That’s good, because there’s really a lot to like in this particular example of the legendary chassis. First off, it’s one of the very, very few of the already scarce U.S. spec E28s that were imported with option 0232 – full black leather. That makes it one of 101 imported to North America as such, and of those only 30 were sold in the U.S.. That alone makes it quite desirable. But then this M5 goes a step farther, and by a step I mean several flights of stairs. Outside we have a European bumper and headlight swap; I know, some people prefer the U.S. setup in the same way that some people consider Marilyn Manson a musical artist. It’s also ditched the original M5 rolling stock for wider, modular and forged BBS RS wheels. And that high mileage? No worry, the S38 has been rebuilt and turned up a few notches, while the upgraded suspension has dropped down and stiffened the ride.

The result? Boy, does this look like one mean super sedan.

CLICK FOR DETAILS: 1988 BMW M5 on eBay

1990 Audi 90 quattro 20V

Just as they had with the development of the 10V Turbo for their top tier products, Audi’s work on the Group B, Sport and later RR 20V Quattro (along with the creation of the original S-series cars soon after) trickled down into the rest of the range, but only in a very limited fashion. The 7A 2.3 liter 20V motor was the beneficiary of that racing work, and it was at the time a pretty impressive unit. Out of 2.3 liters, Audi squeezed a very reliable 164 horsepower with a screaming 7,200 RPM redline. While it’s true this was down on peak power to racing motors like the M3’s S14, the adding of the second cam and a modern EFI engine management also yielded nearly 160 ft.lb of torque.

So why does everyone claim that this car was under-powered?

Weight. The luxury-oriented B3 was most popular in Coupe form, where at 3,300 lbs in 1991 it was in need of a diet. It was 30 horsepower down on the BMW, and weighed 500 lbs more, with a more frontward weight bias. A performance car this did not make, and the result was that the expensive Audis leisurely gained speed. Despite the near 50% power increase over the outgoing Coupe GT, a stock B3 Coupe Quattro shared near identical 0-60 times and cost $10,000 more.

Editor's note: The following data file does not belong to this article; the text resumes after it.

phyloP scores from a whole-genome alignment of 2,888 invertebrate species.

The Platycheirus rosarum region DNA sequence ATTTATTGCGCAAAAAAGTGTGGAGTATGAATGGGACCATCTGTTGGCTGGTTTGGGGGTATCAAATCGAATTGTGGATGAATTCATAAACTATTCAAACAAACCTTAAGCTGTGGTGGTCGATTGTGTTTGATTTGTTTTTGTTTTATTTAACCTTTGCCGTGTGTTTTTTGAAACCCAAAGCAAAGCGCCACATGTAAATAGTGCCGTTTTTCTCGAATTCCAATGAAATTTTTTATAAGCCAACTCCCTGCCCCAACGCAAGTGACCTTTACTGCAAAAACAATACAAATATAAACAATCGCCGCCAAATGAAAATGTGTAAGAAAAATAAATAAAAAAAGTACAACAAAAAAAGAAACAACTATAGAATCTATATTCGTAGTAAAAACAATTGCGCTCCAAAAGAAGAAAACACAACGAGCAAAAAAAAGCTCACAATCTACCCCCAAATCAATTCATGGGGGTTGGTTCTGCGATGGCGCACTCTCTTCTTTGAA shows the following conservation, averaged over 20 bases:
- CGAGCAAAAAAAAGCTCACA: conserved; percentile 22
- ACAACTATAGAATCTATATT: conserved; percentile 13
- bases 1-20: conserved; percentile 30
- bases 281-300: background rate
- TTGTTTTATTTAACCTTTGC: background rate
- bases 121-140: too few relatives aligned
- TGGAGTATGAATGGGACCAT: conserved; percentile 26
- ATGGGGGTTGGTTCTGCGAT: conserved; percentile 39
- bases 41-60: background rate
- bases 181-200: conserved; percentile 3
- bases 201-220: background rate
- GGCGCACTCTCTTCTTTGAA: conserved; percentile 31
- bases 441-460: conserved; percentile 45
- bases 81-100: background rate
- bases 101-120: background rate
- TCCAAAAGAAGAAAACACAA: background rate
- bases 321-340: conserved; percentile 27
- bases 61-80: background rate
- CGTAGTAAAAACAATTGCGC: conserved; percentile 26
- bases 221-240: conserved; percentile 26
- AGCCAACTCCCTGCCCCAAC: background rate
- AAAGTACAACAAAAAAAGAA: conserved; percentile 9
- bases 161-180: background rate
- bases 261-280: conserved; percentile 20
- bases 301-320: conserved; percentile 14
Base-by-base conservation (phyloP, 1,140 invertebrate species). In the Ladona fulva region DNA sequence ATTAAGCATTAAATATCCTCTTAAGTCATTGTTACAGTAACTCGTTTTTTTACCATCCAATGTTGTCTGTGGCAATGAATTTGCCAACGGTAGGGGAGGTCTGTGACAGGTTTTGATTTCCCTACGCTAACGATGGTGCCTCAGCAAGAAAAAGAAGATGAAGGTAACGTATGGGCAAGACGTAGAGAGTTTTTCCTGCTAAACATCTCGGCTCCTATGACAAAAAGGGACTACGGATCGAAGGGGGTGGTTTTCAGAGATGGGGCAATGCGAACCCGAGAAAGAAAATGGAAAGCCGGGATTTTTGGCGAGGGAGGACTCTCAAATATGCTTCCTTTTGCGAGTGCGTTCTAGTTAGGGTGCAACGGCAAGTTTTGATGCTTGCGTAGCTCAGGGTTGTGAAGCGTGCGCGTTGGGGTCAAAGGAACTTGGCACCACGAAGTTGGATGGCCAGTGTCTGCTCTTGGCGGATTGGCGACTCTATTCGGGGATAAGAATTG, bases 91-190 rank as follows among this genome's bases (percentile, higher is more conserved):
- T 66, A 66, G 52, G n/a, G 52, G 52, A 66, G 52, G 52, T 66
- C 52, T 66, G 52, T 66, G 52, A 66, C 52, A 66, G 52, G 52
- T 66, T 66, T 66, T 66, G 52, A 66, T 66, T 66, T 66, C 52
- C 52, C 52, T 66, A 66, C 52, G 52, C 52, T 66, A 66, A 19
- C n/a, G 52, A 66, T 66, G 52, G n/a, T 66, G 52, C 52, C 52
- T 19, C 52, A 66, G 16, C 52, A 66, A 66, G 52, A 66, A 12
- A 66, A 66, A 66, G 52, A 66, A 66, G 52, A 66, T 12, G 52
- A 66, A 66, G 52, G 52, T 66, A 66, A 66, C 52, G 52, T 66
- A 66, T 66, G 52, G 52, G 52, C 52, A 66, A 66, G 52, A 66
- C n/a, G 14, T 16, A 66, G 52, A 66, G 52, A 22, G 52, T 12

But if you were a clever buyer, you could get slightly better performance out of the 4-door variant of the naturally aspirated double overhead cam inline-5. That’s because concurrent with Coupe production, the motor and drivetrain was offered in the slightly lighter 90 quattro 20V:

CLICK FOR DETAILS: 1990 Audi 90 quattro 20V on Chicago Craigslist

1987 BMW M6 with 36,800 Miles

While it’s easy to be a ‘Monday Morning Quarterback’ and scoff at the prices for lightly used cars from the recent past, true time capsules like the Porsche Rob just wrote up are generally the domain of pure wonderment. How have owners been able to restrain themselves for decades without driving a car? This afternoon’s M6 is in a similar vein to the lineup we’ve been looking at; pristine, original condition, and low mileage. While the 36,800 accrued far outstrip those of the RS6, M3 and especially the 911 RSR, finding an all original M6 with below 40,000 miles in near perfect shape is certainly worth a look:

CLICK FOR DETAILS: 1987 BMW M6 on eBay

2006 BMW M3 Competition Package with 11,600 Miles

To me, this M3 is a very interesting counterpoint to yesterday’s RS6. Many aspects are the same; pristine original condition, lower mileage, mid-2000s leading edge performance car.

It’s there where the similarities end.

While the RS6 represented the stepping over a threshold of performance into a war of escalation, the E46 M3 was, in many ways, BMW’s equivalent of the Porsche 993. It was the ultimate development of the normally aspirated inline-6, and to many (this author included), it was the best of the breed.